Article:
PENaRA 11. MUNZe
CJmTIFICATION BY THE 1i'B:Jll INTERIOR SWAHP AND WAGON-BQAJ) GltANTS. , ,"
OJ' ,L.urJ)e'1'O 'l'BlB STA'l'II
, ' ,"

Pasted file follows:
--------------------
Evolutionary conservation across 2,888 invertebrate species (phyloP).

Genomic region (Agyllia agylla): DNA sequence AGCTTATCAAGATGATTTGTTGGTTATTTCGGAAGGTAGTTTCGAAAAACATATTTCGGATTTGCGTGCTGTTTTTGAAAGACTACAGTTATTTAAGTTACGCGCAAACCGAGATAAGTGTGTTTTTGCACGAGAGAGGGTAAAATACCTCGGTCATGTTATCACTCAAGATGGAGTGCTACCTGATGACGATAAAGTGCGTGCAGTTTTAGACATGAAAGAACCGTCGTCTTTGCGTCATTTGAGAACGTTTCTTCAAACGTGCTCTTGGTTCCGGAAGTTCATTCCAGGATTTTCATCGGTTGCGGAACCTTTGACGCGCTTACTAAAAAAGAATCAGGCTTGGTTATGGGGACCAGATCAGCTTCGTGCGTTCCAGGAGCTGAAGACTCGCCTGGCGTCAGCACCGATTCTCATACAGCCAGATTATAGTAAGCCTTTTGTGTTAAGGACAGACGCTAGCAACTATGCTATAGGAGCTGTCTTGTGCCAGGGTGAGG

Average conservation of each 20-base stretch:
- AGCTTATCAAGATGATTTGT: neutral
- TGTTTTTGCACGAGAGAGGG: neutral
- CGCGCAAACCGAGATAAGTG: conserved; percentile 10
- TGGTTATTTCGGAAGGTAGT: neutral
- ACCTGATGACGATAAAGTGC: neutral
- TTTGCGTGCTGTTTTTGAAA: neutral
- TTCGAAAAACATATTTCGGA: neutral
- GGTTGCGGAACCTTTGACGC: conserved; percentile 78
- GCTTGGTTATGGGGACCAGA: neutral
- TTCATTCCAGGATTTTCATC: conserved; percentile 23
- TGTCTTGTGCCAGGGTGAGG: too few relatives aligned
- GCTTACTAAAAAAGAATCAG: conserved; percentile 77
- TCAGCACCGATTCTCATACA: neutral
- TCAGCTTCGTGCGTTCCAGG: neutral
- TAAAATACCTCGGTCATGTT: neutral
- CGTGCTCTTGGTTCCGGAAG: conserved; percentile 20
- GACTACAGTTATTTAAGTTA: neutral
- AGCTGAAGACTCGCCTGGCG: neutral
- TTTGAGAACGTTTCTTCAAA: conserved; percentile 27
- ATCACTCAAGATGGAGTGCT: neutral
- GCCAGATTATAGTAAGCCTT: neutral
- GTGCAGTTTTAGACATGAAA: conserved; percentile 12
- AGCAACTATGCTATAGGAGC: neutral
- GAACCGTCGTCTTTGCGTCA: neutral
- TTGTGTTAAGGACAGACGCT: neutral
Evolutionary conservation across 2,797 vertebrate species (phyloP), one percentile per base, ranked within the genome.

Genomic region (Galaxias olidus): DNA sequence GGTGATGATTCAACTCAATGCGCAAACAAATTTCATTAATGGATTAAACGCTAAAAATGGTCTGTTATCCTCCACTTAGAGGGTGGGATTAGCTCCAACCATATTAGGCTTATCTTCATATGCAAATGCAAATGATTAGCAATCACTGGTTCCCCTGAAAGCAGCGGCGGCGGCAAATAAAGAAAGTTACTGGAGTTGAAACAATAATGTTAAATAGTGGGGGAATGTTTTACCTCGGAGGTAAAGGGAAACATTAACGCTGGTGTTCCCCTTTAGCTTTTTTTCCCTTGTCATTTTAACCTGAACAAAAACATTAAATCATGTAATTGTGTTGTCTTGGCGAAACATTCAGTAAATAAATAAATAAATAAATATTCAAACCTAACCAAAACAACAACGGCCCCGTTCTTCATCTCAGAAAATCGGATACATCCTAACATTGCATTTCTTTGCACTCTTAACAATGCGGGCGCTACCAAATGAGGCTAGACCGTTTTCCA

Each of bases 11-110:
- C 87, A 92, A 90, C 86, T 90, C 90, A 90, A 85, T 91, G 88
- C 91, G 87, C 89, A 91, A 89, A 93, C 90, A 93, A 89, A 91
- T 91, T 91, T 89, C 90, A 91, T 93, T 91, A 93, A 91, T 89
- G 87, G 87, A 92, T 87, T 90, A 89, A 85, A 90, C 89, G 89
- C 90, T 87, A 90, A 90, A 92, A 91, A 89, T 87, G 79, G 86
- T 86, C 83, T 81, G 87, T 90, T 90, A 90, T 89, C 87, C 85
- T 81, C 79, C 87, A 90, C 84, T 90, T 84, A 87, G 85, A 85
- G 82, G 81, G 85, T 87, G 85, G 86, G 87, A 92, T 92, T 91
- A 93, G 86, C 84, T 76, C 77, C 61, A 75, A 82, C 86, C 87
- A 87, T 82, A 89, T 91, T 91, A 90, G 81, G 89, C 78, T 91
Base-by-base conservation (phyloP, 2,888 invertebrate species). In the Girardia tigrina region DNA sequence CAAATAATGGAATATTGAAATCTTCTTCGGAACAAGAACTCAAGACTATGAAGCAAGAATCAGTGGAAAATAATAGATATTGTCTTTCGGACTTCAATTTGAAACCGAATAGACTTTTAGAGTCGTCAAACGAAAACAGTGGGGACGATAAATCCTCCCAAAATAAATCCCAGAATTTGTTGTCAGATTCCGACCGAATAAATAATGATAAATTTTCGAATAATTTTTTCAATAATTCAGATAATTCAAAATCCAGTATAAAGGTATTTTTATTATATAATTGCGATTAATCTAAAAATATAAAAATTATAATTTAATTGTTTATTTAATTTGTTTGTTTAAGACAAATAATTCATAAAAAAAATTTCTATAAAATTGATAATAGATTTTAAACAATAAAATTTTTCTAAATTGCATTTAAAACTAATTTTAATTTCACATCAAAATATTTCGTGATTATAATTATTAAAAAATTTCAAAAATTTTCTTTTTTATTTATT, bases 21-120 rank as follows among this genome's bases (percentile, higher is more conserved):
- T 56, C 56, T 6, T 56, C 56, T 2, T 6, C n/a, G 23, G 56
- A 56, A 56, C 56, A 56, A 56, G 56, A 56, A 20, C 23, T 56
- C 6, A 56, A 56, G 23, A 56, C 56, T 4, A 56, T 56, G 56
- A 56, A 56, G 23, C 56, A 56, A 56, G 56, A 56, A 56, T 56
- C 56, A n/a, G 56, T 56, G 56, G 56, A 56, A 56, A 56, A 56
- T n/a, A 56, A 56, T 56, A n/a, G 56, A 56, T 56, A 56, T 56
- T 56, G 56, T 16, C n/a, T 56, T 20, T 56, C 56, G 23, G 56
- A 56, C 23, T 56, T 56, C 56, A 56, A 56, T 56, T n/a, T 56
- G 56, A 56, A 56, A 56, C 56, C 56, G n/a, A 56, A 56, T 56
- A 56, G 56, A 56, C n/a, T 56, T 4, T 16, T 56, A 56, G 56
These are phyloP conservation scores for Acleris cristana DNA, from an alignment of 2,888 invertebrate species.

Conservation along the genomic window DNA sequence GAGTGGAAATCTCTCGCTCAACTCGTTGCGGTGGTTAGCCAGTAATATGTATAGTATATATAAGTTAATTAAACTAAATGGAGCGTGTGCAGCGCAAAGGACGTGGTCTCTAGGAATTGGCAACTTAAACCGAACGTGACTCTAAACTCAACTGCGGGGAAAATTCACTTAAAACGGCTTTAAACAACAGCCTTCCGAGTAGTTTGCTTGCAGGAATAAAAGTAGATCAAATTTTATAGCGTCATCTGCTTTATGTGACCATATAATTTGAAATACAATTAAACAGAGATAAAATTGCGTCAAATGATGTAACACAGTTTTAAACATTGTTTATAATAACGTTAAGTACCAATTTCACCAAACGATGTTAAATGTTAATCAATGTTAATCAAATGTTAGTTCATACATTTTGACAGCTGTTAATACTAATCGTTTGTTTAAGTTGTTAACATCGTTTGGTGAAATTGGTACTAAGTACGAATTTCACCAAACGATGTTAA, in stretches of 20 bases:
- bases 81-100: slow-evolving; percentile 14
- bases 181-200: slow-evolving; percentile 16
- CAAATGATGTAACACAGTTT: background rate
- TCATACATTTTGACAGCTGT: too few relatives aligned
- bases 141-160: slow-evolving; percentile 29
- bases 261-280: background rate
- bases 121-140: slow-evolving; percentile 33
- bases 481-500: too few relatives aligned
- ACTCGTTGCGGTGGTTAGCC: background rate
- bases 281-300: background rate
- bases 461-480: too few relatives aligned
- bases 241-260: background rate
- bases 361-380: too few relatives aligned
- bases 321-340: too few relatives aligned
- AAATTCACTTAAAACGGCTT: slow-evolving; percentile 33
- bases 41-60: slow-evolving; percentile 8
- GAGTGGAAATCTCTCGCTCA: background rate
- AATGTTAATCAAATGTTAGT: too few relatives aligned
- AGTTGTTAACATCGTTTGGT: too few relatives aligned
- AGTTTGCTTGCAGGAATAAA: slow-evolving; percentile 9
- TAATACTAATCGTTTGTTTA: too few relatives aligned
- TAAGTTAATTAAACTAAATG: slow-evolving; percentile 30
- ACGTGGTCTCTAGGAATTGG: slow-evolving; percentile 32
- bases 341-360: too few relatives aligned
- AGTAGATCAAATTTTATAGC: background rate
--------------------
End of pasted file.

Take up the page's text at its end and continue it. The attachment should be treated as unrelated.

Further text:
On M,atch 12, 1860'S12 St. 8,) <l9ngressgranted the lands that were "wet and unfit for cultivation, within the lin"its of Oregon, to the state;'to'be'selected by the iltate fi-omthe lands thereafter &urveyed,"wlthin two yeats from the adjournment of the legllsl,ature'>at.tbe "next session after notice by the secretary of, the interior to thegoVe1'Dof olthe state that the surveys beell completed and .. andtb8n c;:ertified by the secretary of the Interior, If found to come wIthin the opel'atfon of the act, and patented to the state, on which the fee shall vest In the state. "On July 2, 18M, congress gr&ntedto the state, to aid in the construction 'of a military wagon road from Eugene to the eastern boundary of the state, the "alternate sections of the public lands, designated by odd nUJ,llbe:r:s, for thrfje sections in width on each side of said road," as the same may be On October 24, 1864. the legislature of the state transferred this grant to the Oregon Central Military Road Company, who In due time construe'tlld ,t,he ;road. On December 27, 1868, the vey of se,ction 21, in township llll, of r!lnge 14 east of the WaUametmeridian, was'duly confirmed, of which fact:thegovernor of the state had due notice before the session of the legislature held in 1868. On April 18, 1871." the secretaryof the interior, on the recommendation of, the commissioner of the general land-office, approved the selection of sec"tion 21, under the wagon· road grant, and certified the same to said road company as the grantee of the state. On. September 16, 1882. said section" 21 was erroneously included in a list of lands then certified by the secretar1 to the state under the swamp-land act, and on January 4, 1883. the commiSSIoner, as to said section 21, recalled said certificate,. as having been erroneOusly made, and notified the governor of the state thereof. On May 11, 1877, the defendant purchased theE. t and the S. W. t of section 21 from the itate land commiSSIoners, under the act of October 26, 1870, for the sale of swamp lands, paying $96 down, and the bal· ance ($480) on December 12, 1888, when he received a deed therefor from said commissioners. HeW.:. (1) The. swaDlp-Iand act is a grant to the state on the condition precedent that ,the selection of lands thereunder is made within the time limited therein, and on failure to do so, the grant lap.ed and became of ,no effect. (2) The legal title to land selected under the swamp-land act does not vest in the state until a patent is issued therefor, which patent, when fssued, relates back to the date of the grant. (8) By section 2 of the act of 1860 the duty is devolved on theitate to select the lands it claims under the Iwamp·laild act, and present the lame for the considel'ation of the secretary of the illterior, whose duty it is to ascertain and determine whether the selections are "wet and unfit for cultiv:ation, OJ within the meaning of said act; and his determination of the question of fact cannot be impeaclwd or questioned elsewhere except ,in a court ofeqnity for fraud or mistake other than an error of judgment. (4) It was' also the duty of the secretary of the interior, by virtue of his general control over the subject of the disposition of the pub· lie lands, to ascertain and determine what lands inured to the state or ita grantee; the wagon-road company, under the wagon·road grant of 1864. and when he determined that said section 21 inured to the wagon-road company -under said act he thereby determined that it did not inure to the state under the swamp·land grant. (Q)'The certification of section 21 to the state as swamp land by the secretary was a mere clerical error that the department had a right to correct as it did; but the section having already been certified to the grantee of the state under the wagon-road grant, such second certifica· tion was simply void and of no effect. (6) The state having in effect procured section 21 to be certified to the plaintiff's grantor under the wagon-road grant, the defendant, as the grantee of the state, is estopped, as against the plaintiff, to assert or maintain that said section ever inured to the state WIder the swamp-land graD.$.